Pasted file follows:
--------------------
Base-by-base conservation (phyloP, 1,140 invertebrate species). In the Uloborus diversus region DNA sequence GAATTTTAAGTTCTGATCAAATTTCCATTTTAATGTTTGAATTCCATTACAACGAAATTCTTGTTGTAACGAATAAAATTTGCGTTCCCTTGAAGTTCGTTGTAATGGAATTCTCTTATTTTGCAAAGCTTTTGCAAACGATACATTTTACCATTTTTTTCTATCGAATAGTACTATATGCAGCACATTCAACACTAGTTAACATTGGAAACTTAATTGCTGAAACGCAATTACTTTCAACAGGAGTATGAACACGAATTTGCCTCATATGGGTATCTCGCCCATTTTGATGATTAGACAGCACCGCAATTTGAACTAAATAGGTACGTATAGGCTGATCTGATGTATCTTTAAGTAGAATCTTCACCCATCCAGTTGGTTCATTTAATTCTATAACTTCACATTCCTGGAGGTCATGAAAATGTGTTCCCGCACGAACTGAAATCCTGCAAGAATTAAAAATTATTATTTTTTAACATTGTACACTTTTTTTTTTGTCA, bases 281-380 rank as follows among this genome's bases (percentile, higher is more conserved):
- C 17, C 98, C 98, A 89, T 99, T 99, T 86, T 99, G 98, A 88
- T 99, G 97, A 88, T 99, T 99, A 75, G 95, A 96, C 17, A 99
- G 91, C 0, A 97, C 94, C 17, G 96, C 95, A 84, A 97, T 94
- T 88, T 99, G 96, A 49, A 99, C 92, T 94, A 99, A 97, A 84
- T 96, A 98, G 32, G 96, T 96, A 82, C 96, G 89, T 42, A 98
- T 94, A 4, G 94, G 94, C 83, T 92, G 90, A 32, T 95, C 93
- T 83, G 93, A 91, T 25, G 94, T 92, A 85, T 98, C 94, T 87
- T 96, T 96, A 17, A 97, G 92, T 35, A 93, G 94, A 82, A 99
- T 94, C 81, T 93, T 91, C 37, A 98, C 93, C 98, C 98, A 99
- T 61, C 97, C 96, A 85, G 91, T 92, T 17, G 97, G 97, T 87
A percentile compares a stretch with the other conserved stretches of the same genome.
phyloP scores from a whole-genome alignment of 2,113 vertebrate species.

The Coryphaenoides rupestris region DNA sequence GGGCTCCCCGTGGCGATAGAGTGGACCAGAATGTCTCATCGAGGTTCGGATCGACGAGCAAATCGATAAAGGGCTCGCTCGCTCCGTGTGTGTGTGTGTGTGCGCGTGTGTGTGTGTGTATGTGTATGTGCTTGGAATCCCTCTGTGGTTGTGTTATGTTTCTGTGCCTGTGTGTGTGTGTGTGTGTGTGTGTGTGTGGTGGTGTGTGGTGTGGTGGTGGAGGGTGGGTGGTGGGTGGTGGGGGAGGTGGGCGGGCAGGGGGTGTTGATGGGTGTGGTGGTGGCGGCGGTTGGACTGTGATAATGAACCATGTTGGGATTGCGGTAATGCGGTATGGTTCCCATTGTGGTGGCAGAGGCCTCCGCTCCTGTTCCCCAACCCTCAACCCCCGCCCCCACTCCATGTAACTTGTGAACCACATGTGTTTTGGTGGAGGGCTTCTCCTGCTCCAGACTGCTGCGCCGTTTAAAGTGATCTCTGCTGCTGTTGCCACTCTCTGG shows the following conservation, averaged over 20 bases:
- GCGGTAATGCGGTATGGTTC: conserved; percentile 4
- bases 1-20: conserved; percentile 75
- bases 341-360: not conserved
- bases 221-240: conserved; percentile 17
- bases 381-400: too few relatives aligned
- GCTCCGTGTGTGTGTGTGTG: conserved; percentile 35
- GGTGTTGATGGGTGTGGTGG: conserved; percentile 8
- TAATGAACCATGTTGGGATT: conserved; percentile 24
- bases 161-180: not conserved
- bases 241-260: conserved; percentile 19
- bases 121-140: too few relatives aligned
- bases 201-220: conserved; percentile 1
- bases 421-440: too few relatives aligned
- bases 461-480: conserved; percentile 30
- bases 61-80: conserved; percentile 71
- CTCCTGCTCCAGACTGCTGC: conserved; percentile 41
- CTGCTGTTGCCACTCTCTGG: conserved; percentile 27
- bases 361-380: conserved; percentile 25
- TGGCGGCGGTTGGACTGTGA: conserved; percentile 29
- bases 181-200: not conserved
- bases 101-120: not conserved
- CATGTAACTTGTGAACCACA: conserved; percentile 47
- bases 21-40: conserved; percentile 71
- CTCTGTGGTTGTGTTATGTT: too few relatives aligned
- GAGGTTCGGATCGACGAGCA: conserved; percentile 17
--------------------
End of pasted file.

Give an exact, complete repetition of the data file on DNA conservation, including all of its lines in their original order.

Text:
Base-by-base conservation (phyloP, 1,140 invertebrate species). In the Uloborus diversus region DNA sequence GAATTTTAAGTTCTGATCAAATTTCCATTTTAATGTTTGAATTCCATTACAACGAAATTCTTGTTGTAACGAATAAAATTTGCGTTCCCTTGAAGTTCGTTGTAATGGAATTCTCTTATTTTGCAAAGCTTTTGCAAACGATACATTTTACCATTTTTTTCTATCGAATAGTACTATATGCAGCACATTCAACACTAGTTAACATTGGAAACTTAATTGCTGAAACGCAATTACTTTCAACAGGAGTATGAACACGAATTTGCCTCATATGGGTATCTCGCCCATTTTGATGATTAGACAGCACCGCAATTTGAACTAAATAGGTACGTATAGGCTGATCTGATGTATCTTTAAGTAGAATCTTCACCCATCCAGTTGGTTCATTTAATTCTATAACTTCACATTCCTGGAGGTCATGAAAATGTGTTCCCGCACGAACTGAAATCCTGCAAGAATTAAAAATTATTATTTTTTAACATTGTACACTTTTTTTTTTGTCA, bases 281-380 rank as follows among this genome's bases (percentile, higher is more conserved):
- C 17, C 98, C 98, A 89, T 99, T 99, T 86, T 99, G 98, A 88
- T 99, G 97, A 88, T 99, T 99, A 75, G 95, A 96, C 17, A 99
- G 91, C 0, A 97, C 94, C 17, G 96, C 95, A 84, A 97, T 94
- T 88, T 99, G 96, A 49, A 99, C 92, T 94, A 99, A 97, A 84
- T 96, A 98, G 32, G 96, T 96, A 82, C 96, G 89, T 42, A 98
- T 94, A 4, G 94, G 94, C 83, T 92, G 90, A 32, T 95, C 93
- T 83, G 93, A 91, T 25, G 94, T 92, A 85, T 98, C 94, T 87
- T 96, T 96, A 17, A 97, G 92, T 35, A 93, G 94, A 82, A 99
- T 94, C 81, T 93, T 91, C 37, A 98, C 93, C 98, C 98, A 99
- T 61, C 97, C 96, A 85, G 91, T 92, T 17, G 97, G 97, T 87
A percentile compares a stretch with the other conserved stretches of the same genome.
phyloP scores from a whole-genome alignment of 2,113 vertebrate species.

The Coryphaenoides rupestris region DNA sequence GGGCTCCCCGTGGCGATAGAGTGGACCAGAATGTCTCATCGAGGTTCGGATCGACGAGCAAATCGATAAAGGGCTCGCTCGCTCCGTGTGTGTGTGTGTGTGCGCGTGTGTGTGTGTGTATGTGTATGTGCTTGGAATCCCTCTGTGGTTGTGTTATGTTTCTGTGCCTGTGTGTGTGTGTGTGTGTGTGTGTGTGTGGTGGTGTGTGGTGTGGTGGTGGAGGGTGGGTGGTGGGTGGTGGGGGAGGTGGGCGGGCAGGGGGTGTTGATGGGTGTGGTGGTGGCGGCGGTTGGACTGTGATAATGAACCATGTTGGGATTGCGGTAATGCGGTATGGTTCCCATTGTGGTGGCAGAGGCCTCCGCTCCTGTTCCCCAACCCTCAACCCCCGCCCCCACTCCATGTAACTTGTGAACCACATGTGTTTTGGTGGAGGGCTTCTCCTGCTCCAGACTGCTGCGCCGTTTAAAGTGATCTCTGCTGCTGTTGCCACTCTCTGG shows the following conservation, averaged over 20 bases:
- GCGGTAATGCGGTATGGTTC: conserved; percentile 4
- bases 1-20: conserved; percentile 75
- bases 341-360: not conserved
- bases 221-240: conserved; percentile 17
- bases 381-400: too few relatives aligned
- GCTCCGTGTGTGTGTGTGTG: conserved; percentile 35
- GGTGTTGATGGGTGTGGTGG: conserved; percentile 8
- TAATGAACCATGTTGGGATT: conserved; percentile 24
- bases 161-180: not conserved
- bases 241-260: conserved; percentile 19
- bases 121-140: too few relatives aligned
- bases 201-220: conserved; percentile 1
- bases 421-440: too few relatives aligned
- bases 461-480: conserved; percentile 30
- bases 61-80: conserved; percentile 71
- CTCCTGCTCCAGACTGCTGC: conserved; percentile 41
- CTGCTGTTGCCACTCTCTGG: conserved; percentile 27
- bases 361-380: conserved; percentile 25
- TGGCGGCGGTTGGACTGTGA: conserved; percentile 29
- bases 181-200: not conserved
- bases 101-120: not conserved
- CATGTAACTTGTGAACCACA: conserved; percentile 47
- bases 21-40: conserved; percentile 71
- CTCTGTGGTTGTGTTATGTT: too few relatives aligned
- GAGGTTCGGATCGACGAGCA: conserved; percentile 17